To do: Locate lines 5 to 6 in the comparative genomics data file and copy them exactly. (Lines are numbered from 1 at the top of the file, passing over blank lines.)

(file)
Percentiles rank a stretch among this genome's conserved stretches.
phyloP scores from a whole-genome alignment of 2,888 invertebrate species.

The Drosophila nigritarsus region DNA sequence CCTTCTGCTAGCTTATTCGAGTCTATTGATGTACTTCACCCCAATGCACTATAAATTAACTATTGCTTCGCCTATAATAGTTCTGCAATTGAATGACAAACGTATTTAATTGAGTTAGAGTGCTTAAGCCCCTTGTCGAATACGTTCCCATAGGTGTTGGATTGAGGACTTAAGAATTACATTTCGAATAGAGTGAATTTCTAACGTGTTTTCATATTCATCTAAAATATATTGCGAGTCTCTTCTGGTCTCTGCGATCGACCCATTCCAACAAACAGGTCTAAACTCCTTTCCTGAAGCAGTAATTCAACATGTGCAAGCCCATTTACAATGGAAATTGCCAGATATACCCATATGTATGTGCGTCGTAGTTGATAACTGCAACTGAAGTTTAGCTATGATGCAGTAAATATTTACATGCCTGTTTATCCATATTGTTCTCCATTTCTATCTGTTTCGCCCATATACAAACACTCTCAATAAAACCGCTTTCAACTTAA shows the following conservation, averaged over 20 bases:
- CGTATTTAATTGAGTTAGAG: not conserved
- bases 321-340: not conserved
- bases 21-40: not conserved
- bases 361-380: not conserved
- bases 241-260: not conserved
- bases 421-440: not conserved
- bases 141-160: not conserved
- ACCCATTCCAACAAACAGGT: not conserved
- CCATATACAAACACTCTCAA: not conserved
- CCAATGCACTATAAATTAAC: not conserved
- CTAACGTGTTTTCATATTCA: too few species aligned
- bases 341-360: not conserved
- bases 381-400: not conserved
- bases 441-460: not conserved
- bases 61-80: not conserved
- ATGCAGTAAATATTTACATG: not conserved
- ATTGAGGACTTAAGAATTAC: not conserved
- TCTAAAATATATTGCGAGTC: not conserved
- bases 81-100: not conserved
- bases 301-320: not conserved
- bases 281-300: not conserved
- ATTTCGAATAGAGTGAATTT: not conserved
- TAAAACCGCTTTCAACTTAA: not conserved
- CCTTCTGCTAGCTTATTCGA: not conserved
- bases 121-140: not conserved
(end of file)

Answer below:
- bases 321-340: not conserved
- bases 21-40: not conserved